Different vehicles have different needs and the corresponding requirements of the battery vary accordingly. No battery can be made that is able to fulfil all the functional and operational requirements of all types of electric vehicles. From a vehicle perspective, the battery should obviously deliver and accept power according to the usage conditions, but the battery should also be robust and reliable, possess long durability, and require minimal service and maintenance.
A battery is also more than just the cells contained. In order to be functional in a vehicle, the battery must include a thermal system, electronics, and a management unit. Vehicle performance will strongly affect the battery design and the selection of battery technology; design constraints that influence reliability and driveability. Consequently, exactly the right cell and battery can only be chosen with the electric vehicle in mind, to avoid oversized batteries – unnecessarily heavy and expensive. Examples will be given on how to select battery and cells in order to fulfil the vehicle requirements.
Vehicle types and requirements
The primary advantages of electric vehicles are environmental: reduced fossil fuel consumption, and hence CO2 emissions, and reduced pollution and noise levels in cities. Moreover, vehicle integration may be simplified since no mechanical connections are needed between the electric drive system and the battery. Another advantage is the ability to recuperate brake energy, which is free energy to be used in the overall energy management strategies of the vehicle.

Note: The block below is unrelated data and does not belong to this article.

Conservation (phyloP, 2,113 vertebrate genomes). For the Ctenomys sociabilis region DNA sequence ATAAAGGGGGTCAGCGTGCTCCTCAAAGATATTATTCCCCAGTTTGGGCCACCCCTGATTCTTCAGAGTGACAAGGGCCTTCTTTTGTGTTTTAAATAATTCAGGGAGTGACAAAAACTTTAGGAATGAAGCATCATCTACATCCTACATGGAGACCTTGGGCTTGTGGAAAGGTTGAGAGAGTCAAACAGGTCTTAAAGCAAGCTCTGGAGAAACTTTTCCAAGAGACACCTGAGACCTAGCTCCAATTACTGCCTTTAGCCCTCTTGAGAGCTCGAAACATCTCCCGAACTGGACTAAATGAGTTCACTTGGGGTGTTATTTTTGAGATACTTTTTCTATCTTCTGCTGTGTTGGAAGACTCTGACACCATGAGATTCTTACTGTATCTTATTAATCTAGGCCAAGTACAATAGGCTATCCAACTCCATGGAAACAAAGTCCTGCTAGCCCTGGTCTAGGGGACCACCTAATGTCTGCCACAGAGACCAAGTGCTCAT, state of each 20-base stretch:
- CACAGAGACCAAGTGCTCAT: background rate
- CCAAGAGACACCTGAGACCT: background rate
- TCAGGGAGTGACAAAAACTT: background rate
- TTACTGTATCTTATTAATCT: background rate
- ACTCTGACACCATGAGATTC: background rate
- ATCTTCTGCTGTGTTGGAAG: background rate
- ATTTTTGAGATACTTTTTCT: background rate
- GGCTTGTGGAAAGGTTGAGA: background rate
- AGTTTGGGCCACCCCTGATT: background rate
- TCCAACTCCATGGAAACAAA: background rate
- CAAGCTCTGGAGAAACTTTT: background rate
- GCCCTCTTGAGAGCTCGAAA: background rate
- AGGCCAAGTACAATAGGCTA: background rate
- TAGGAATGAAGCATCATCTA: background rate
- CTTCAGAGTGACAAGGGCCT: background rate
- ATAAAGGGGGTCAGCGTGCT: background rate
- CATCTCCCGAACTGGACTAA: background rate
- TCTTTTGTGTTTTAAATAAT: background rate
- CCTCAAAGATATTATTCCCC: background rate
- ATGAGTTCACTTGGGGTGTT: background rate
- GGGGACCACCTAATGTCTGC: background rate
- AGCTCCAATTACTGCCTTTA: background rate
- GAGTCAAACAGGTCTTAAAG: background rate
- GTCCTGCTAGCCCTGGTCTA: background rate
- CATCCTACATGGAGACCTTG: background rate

The basis for all battery development for electric vehicles is the vehicle type and how the vehicle is to be used. Depending on how the electric vehicle is designed, different battery requirements are needed in terms of power and energy needs. These requirements will be discussed in the following sections, starting with the main types of electric vehicles.
5.1.1 Vehicle types
Electric vehicles can have different degrees of electrification, i.e. a certain amount of the energy consumption derives from electricity and the rest from the internal combustion engine (ICE), as illustrated in Figure 5.1. Several factors must be considered in order to select the optimal degree of electrification: required all-electric driving range, energy consumption per km, performance requirements (e.g. acceleration), geographical constraints such as ambient temperature and terrain.